afrol News, 22 February - After years of investigations, an "expedition" has tracked down one of the last great mysteries of Europe's migratory birds, the wintering grounds of the threatened aquatic warbler. Thousands of the birds were found spending the winter in Senegal's Djoudj National Park - ironically a bird conservation area supervised by ornithologists.
The aquatic warbler mainly breeds in lowland marsh habitats in Eastern Europe, and it is estimated that its population has dropped to about one tenth as an estimated 95 percent of habitat has been lost in the last century. Its global population is now down to 15,000 pairs – largely because of drainage of its wetland nesting sites.
Therefore, bird conservationists have now spent five years of investigations to track down the bird's wintering grounds, hoping to extend protection measures to both summer and winter habitats of the threatened species. In Poland, Belarus and Hungary, great conservation schemes are already underway.
Great was the surprise when an "expedition" of birdwatchers found immense numbers of the bird species in one of Africa's most well-known bird sanctuaries, the Djoudj National Park of north-western Senegal, on the Mauritanian border. For decades, the Djoudj has been "mainly visited by keen bird-watchers," as even regional travel guides ('Rough Guide') inform.
Even more embarrassing to conservationists, the national park employs its own ornithologist, Indega Binda, who could assist the European "expedition" in pointing out the large settlement of wintering aquatic warblers. Mr Binda showed the Europeans large populations in an area of about 100 square kilometres within the park.
Based on the "discovery", the conservationists - mostly from the UK-based international organisation BirdLife - were thrilled to publish a report. "Preliminary estimates range from 5-10,000 birds at this single site," the group said - meaning that roughly a quarter of the species' global population had been found in Djoudj.
Not embarrassed at all over the previous lack of knowledge, BirdLife was of course happy to find that this great part of aquatic warblers already was well protected while passing winter holidays in Africa. Also the Djoudj park administration was happy about the "discovery", which could mean more European investments in the active management of the important habitat.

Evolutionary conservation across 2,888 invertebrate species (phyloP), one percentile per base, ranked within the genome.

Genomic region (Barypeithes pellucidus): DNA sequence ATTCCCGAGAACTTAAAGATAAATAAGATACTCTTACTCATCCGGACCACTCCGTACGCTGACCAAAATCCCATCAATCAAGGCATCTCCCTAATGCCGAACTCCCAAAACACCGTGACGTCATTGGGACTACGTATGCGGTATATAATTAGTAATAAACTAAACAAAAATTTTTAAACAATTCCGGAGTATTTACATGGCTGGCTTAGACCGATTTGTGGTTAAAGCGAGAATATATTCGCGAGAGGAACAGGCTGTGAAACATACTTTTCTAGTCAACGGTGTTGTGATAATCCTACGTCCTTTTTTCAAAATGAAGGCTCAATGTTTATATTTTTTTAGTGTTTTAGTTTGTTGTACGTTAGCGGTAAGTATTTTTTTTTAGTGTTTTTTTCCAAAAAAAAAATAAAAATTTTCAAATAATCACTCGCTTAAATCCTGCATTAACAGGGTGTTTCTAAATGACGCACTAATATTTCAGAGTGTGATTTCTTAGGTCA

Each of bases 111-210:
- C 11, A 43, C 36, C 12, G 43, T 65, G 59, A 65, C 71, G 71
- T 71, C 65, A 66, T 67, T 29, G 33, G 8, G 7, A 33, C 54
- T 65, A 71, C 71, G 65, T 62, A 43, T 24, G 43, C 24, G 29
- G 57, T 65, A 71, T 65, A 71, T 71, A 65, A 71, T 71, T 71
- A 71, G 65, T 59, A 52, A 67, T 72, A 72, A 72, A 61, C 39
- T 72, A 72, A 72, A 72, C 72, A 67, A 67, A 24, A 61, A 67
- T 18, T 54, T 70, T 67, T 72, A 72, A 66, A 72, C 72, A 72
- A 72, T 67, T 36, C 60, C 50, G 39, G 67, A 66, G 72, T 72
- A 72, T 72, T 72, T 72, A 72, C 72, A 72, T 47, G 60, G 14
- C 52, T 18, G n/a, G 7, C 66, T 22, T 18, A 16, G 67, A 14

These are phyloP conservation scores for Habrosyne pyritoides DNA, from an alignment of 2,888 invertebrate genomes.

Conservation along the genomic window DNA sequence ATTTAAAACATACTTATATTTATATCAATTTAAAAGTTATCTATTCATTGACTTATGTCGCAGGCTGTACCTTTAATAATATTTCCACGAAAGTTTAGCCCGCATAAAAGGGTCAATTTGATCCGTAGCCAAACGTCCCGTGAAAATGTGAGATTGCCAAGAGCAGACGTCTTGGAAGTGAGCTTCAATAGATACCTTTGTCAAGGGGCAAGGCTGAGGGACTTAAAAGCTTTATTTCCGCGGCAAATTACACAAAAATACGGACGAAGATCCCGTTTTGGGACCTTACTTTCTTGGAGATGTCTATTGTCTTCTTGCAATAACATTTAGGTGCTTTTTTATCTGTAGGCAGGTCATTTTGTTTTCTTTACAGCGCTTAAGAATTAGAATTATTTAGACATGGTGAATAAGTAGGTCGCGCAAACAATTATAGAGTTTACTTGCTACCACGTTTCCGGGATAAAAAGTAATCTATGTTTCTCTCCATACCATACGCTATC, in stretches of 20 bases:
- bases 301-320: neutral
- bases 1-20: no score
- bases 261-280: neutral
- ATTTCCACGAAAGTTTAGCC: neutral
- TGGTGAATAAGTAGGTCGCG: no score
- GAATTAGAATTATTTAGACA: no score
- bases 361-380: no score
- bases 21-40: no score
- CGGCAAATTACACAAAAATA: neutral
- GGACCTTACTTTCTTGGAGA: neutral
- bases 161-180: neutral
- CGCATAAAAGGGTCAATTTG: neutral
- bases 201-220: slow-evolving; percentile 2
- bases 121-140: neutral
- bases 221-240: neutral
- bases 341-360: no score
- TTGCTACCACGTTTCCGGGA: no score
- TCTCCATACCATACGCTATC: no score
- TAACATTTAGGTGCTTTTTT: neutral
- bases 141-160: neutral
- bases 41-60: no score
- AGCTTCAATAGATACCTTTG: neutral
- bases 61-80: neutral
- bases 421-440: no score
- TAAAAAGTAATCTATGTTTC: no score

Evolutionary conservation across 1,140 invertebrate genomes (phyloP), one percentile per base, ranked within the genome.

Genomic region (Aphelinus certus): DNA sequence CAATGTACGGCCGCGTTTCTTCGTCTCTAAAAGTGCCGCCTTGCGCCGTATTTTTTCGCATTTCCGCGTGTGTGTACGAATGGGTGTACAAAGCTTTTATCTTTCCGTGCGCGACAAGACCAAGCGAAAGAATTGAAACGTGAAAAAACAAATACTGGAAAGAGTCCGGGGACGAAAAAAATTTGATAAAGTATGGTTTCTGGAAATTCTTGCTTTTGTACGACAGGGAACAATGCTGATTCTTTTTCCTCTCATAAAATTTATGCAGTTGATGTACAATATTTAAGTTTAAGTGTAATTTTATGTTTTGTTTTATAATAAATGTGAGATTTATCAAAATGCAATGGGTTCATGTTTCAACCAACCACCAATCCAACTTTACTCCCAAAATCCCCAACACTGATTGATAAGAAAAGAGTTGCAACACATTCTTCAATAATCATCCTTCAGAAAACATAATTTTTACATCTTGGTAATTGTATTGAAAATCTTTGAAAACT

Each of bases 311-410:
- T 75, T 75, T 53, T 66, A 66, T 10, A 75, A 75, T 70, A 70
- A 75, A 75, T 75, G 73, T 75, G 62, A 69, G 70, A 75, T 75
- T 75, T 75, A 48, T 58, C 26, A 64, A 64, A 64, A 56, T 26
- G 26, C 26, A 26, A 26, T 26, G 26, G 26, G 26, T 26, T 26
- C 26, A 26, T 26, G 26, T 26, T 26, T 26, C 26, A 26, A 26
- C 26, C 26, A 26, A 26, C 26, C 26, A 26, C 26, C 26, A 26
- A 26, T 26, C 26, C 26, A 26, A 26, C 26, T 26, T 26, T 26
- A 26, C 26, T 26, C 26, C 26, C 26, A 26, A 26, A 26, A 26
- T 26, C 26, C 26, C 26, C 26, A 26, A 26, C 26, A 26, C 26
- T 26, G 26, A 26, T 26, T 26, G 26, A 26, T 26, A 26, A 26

"Knowing where they are in winter now provides a starting point to mirror the successful European conservation efforts in Africa," noted Lars Lachmann of BirdLife UK, who co-organised the "expedition" to Senegal. "Thankfully, substantial parts of the bird's wintering range fall within protected areas, with the Djoudj National Park alone possibly holding up to a third of the world population," he added.
Despite records by West African ornithologists, the European researchers had to use advanced science to reveal "the mystery" of the birds' winter location. The team analysed feathers from warblers caught in Europe to help narrow their search. Knowing that the feathers would have been grown on African wintering grounds, they looked for patterns of isotopes and compared these alongside isotope maps of West Africa. This was combined with a computer modelling of potentially suitable climatic conditions, leading researchers to likely areas bordering the Senegal River.
Research is now going to be continued to find further wintering sites of the aquatic warbler in the West African region. "Future work in the field and with satellite maps will help identify other potential sites in southern Mauritania and elsewhere in western Africa," BirdLife announced. It seemed the organisation still had no plans asking ornithologists at famous neighbouring bird sanctuaries in Senegal and Mauritania for help.
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